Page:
Skip to comments.Foods With the Longest Expiration Dates
Posted on 07/29/2011 11:31:36 AM PDT by WOBBLY BOB
Every house has food in the pantry that has been there for weeks if not months, but according to food experts, you may want to think twice before throwing those items out. Many common food products last far longer than you might think.
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I don’t buy all of the stuff here, either. In fact, I think they may have underestimated the shelf life of some of these goods. For one thing, I believe that honey can be quite edible and tasty for a lot longer than one year.
Storage temperature is everything.
Twinkies made the list? I didn’t think they COME with an expiration date. ;-)
Old fashioned Coca-Cola is the ultimate bomb shelter beverage. If left unopened, Heslin says a can of coke will take “an extraordinarily long time” to expire. Diet sodas, on the other hand, expire much more quickly because they contain artificial sweeteners that degrade with heat and time.
Honey doesn’t have an expiration date.
And if it turns sugary, simply warm it.
Thousands of years from now, when aliens land on Earth and see the ancient ruins of human civilization, they will find a case of Diet Coke. They will drink it and understand why human civilization fell.
Twinkies and cheezwhiz would survive a nuclear blast ;)
Beer doesn’t last very long either with a good taste. If you’ve bought several hundred cases for your ‘bug out’ location, be sure to rotate it out at least every 3 months.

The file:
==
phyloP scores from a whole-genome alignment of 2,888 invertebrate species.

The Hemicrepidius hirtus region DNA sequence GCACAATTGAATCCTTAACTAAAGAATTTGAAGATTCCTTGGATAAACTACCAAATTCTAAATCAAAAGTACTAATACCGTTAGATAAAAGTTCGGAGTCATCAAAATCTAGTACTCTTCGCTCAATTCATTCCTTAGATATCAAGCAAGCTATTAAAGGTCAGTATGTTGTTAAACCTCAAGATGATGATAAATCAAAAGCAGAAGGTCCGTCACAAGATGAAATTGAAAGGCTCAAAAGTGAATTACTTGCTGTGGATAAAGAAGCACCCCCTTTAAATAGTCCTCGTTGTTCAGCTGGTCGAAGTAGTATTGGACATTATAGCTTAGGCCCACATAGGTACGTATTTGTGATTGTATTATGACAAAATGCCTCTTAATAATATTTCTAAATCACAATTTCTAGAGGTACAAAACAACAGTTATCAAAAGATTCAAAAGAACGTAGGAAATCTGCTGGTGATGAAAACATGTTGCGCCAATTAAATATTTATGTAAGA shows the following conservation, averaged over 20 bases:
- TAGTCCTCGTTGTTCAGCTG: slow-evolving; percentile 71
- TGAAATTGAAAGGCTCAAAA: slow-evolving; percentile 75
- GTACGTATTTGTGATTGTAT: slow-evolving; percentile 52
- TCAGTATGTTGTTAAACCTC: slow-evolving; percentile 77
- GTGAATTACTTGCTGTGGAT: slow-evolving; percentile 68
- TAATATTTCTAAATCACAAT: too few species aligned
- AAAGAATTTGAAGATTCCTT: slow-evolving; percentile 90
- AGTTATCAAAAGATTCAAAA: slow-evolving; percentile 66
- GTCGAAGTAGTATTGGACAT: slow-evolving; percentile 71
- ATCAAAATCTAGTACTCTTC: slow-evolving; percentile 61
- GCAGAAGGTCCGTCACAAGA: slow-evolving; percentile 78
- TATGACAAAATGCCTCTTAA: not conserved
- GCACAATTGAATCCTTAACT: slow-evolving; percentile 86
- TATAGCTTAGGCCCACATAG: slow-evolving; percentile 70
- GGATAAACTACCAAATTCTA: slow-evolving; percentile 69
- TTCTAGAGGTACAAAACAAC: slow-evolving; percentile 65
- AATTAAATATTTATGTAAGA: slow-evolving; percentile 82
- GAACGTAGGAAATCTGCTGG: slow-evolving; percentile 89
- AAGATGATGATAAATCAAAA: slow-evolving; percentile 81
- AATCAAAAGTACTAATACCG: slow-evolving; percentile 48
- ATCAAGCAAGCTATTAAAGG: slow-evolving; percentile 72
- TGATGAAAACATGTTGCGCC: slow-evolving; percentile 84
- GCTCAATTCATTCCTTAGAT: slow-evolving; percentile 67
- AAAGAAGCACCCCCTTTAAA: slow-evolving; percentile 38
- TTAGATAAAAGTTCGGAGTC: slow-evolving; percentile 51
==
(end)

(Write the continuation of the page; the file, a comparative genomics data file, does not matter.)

Whiskey would probably last much longer.
I have a gallon of maple syrup that has been in the fridge for at least 5 years and it still tastes great.
Spam has to be #1 on my survival list.
‘The only exception is if the can is dented or rusty, as that indicates the can has been punctured at some point, which speeds up the spoilage process.’——
That’s not true either.
A dent does not mean it’s been ‘punctured’. A bulging or leaking can may indicate it’s been punctured, and a rusty can.. Who would eat from a rusty can? It’s clearly either been in wetness, leaking etc. I don’t know of anyone who would want lockjaw, food poisoning etc.
Distilled spirits have NO expiration date. They will still be just fine long after everyone here is gone.
So would most red wine.
It isn’t necessary to keep it really cold, either. A root cellar or cave would work just fine.
I want to add to the list: olives survive quite well if immersed in vinegar. I just opened a jar of olives - black, green, calamata - that is over ten years old. The olives were in a vinegar solution. They taste terrific!
This article doesn’t talk about vacuum sealing or temperature or light either..
Practically irrelevant article.
I read that too. Honey, if stored properly, is good forever.
I have had the flavor vanish in older soda...just tastes like soda water.